Since the beginning of the eighties, the Pharmaceutical Service of the USSL Torino I has been trying to create a multidisciplinary group dealing with some high priority health problems. At first, drug prescribing in the whole population was studied, then high risk groups never studied in depth, such as the elderly, pregnant women and children, were considered. It is well established that elderly people are the heaviest consumers of drugs and that many simultaneously take multiple medications. Polipharmacy may have negative consequences such as increased risk of adverse drug reactions and unwanted drug interactions, diminished patient compliance and increase health care costs. Although most drugs are prescribed and/or monitored by the General Practitioner (GP), others are unreported by the GP either because of inaccurate drug history taking or because the information is not easily obtainable from the patient. An important issue in reducing the probability of taking unreported drugs is the identification and characterisation of the main predictors of this behaviour. Only a few studies have tackled this question in the elderly. This study was conducted in the USSL Torino I from November 1990 to March 1991. The objective of the present study, conducted in a random sample of a very old (≥ 75 years old) community dwelling population, living in Turin (Italy), was to analyse the association between socio-demographic and clinical characteristics and the use of an reported drugs. Our study shows that 40% of very old people take at least one drug unreported by the GP. The major predictors of taking unreported drugs are poor education and presence of depressive symptoms. 'Younger' age (75-79 years), living alone and cognitive impairment are other possible predictors, which did not reach significance because of the low number of subjects. Benzodiazepines represent the main class of unreported drugs (26%). What is clear is that drug history represents a crucial point in the global assessment of a patient, especially if very old. GPs should adopt a more active and specific approach in taking drug history and not limit themselves to a general question or to record the first answer of the patients. This is particularly important with very old, depressed, and poorly educated patients, and possibly when the subject show a cognitive impairment or is living alone. Cognitive impairment in very old people comes out as an outstanding problem: diagnosis by the GP is poor, prescription of useless drugs is very frequent, patient assessment is incomplete. Interventions pointing only to a reduction of prescription of 'cerebroactives' are scientifically justified but possibly lack in persuasion power. Instead, if we provide them with the opportunity of a better overall assessment, with means for diagnosing more precisely and the possibility of initiating a rational caring programme, we could improve the patients situation deal with the GPs feeling of helplessness, and give more strength to the request of a stricter drug policy.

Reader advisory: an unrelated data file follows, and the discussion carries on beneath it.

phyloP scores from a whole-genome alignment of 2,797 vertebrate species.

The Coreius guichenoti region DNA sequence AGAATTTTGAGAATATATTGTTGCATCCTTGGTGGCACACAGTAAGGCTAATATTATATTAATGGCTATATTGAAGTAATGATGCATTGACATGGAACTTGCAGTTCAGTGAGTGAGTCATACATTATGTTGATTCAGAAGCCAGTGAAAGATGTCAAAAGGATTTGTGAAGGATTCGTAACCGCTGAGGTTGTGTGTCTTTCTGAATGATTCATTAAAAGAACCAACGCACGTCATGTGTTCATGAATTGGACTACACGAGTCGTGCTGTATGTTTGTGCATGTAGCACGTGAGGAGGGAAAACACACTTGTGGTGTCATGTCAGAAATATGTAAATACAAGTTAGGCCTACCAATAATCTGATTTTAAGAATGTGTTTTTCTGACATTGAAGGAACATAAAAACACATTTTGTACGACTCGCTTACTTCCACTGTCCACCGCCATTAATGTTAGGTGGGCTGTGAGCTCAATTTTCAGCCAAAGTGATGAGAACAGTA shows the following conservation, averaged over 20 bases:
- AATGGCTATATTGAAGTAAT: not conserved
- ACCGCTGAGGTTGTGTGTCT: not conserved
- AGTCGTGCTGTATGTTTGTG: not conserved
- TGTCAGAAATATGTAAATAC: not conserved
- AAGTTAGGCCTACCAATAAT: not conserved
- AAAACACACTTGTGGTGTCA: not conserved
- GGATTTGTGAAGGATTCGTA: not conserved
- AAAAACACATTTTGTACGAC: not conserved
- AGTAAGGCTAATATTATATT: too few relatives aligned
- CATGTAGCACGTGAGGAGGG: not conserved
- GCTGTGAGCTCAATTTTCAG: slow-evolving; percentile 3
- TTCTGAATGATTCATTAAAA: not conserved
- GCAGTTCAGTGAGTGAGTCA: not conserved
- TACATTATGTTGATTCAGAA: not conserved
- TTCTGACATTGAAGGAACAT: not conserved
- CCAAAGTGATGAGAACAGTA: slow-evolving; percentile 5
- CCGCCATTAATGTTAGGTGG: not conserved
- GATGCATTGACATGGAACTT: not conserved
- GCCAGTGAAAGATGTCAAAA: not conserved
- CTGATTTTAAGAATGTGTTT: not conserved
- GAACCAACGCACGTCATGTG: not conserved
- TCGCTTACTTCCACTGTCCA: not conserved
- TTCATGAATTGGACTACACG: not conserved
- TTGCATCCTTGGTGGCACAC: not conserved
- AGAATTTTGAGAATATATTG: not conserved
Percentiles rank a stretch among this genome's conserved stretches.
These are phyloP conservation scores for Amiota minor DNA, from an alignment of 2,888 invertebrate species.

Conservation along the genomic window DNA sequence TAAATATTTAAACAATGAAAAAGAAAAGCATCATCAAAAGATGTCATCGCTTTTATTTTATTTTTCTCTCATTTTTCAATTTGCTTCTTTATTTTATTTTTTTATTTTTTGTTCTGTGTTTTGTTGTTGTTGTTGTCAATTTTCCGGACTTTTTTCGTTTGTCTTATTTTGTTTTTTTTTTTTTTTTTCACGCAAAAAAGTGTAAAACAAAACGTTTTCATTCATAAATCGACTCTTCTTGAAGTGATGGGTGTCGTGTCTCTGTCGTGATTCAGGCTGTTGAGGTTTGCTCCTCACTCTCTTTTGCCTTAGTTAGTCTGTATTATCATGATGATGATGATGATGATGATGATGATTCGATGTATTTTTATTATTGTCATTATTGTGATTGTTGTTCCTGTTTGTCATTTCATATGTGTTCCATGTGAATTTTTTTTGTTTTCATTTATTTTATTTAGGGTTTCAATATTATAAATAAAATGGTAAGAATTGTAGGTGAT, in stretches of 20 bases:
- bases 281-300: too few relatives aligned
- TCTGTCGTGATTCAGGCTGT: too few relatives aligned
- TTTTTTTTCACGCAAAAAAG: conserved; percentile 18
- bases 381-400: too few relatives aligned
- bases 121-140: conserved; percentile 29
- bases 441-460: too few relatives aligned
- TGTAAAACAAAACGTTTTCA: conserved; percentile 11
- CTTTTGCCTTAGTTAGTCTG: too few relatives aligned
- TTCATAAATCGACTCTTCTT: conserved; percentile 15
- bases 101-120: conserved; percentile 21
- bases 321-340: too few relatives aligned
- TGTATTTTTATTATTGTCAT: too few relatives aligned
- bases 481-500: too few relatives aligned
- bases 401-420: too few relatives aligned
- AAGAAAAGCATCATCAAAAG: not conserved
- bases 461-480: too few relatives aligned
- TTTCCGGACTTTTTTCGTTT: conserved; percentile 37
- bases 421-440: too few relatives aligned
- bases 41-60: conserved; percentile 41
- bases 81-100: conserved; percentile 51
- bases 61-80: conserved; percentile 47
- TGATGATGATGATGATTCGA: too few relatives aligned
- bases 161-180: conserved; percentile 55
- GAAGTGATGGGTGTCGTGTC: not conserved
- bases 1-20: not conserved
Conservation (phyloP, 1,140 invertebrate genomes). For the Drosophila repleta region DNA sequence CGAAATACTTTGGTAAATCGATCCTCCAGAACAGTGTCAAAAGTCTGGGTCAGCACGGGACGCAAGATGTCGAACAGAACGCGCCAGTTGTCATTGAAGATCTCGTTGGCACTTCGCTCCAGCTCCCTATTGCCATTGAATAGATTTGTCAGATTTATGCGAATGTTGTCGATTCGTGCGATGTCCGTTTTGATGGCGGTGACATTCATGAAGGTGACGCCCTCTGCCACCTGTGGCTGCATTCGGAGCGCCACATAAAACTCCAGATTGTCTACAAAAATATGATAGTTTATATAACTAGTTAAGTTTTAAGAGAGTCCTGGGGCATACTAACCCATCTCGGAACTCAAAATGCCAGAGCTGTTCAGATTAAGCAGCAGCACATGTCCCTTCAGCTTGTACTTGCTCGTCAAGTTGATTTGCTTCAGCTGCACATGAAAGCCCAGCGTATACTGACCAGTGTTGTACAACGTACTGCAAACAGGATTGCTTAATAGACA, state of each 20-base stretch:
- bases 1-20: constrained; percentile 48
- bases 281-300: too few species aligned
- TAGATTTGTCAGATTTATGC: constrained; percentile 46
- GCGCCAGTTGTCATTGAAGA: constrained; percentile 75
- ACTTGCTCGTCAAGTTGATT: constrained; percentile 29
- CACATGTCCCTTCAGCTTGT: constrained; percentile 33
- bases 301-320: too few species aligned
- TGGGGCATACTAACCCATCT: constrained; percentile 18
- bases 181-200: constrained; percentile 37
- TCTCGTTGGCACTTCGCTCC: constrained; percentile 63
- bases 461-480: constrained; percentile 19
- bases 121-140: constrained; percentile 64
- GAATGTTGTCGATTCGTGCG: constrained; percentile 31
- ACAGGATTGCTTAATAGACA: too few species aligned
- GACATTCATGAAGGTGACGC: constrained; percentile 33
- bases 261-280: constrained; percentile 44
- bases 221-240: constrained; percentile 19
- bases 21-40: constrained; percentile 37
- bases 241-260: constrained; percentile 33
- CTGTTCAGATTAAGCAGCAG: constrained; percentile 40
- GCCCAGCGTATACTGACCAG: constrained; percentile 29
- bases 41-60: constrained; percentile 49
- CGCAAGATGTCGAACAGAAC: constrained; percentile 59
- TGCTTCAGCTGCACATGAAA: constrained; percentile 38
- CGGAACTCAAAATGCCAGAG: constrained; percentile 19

|Number of pages||16|
|Journal||Giornale Italiano di Farmacia Clinica|
|Publication status||Published - 1995|
ASJC Scopus subject areas
- Pharmacology (medical)